It's been awhile since I've written in the blog, and I will make sure that I update more often just in case anyone reads these. That said, I've had an active summer out on the trail, both solo and with my now 15 year old daughter. I came home one day to her ridicule; she had found some old photos taken in the mid-80's during my first Wonderland Trail trip. I've learned a lot over the years, and it was amazing to see what I was carrying for a load, which must have approached 60 pounds. The only way I could heft the pack onto my back was to place it on some object, like a log or car bumper. The list of what I was carrying is quite telling:
• short shorts, cotton T-shirts, corduroy shirt, inadequate rain gear
• Slumberjack sleeping bag weighing over 5 pounds
• I borrowed a tent from a friend which was almost 20 years old then; it must have weighed over 15 pounds
• large plastic flashlight with a magnet
• one 1.5 liter full water bottle, always full and never used
• all metal knife in a full sheath
• 2 pound full length Thermarest pad
• 2 full bottles of fuel for my Whisperlite; I finally filled up someone else's who was running short
• hiking boots and running shoes for camp
I've learned a lot over the last 25 years, and it is amusing to see these photos. I loved that trip but I remember laboring heavily under that load, and thank goodness it didn't rain on me. In contrast, my daughter and I did a 3 day trip this summer with basic pack weights of 9 pounds, plus food and water. I recently did another Wonderland Trail trip with an 11 pound pack in under 48 hours, shown below....quite a difference!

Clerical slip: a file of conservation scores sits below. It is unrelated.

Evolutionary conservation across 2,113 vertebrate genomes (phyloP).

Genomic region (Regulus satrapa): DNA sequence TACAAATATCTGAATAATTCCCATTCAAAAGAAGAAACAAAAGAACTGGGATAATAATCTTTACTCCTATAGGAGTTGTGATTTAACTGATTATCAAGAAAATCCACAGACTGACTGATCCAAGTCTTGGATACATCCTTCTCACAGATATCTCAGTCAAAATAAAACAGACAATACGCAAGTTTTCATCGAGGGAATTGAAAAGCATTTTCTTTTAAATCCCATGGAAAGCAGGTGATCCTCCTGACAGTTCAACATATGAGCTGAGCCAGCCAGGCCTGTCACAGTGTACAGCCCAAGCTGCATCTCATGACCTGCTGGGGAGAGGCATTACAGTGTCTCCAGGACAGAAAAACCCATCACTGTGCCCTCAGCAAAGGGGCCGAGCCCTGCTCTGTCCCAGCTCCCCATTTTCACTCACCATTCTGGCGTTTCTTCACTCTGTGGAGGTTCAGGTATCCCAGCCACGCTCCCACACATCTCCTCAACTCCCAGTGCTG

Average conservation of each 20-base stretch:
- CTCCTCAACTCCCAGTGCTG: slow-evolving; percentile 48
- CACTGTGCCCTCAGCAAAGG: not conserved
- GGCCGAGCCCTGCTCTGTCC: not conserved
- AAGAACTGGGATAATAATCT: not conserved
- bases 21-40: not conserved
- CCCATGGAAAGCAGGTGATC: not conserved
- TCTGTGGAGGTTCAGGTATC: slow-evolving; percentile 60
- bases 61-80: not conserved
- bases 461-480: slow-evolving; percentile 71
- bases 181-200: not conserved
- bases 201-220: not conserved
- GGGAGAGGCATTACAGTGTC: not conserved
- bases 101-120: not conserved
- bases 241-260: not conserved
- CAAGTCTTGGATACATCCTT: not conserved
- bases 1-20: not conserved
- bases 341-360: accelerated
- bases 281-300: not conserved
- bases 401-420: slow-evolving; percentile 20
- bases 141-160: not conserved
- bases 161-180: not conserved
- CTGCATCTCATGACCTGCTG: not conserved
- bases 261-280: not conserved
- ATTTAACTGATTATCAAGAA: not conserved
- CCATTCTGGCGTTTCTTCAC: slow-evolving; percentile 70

Not only have I learned how to make life easier on the trail, I've also learned how to enjoy it much more. Back then I was too anxious, too concerned with making the next camp, too absorbed in suffering under the weight, and too inexperienced to really enjoy myself. In contrast, my recent trip on the same trail found me familiar, relaxed, able to take in the sights, sounds and mountain environment as I trotted lightly up and down the trail, both day and night. The trail is much the same as it was 25 years ago, but I'm a different person, more in tune with my surroundings, much more confident in my approach, and surprisingly more agile and swift, even though I'm 25 years older. Though I could ask to be 25 years younger, I guess I'm lucky in that, at least in the case of backpacking, I'm 25 years better.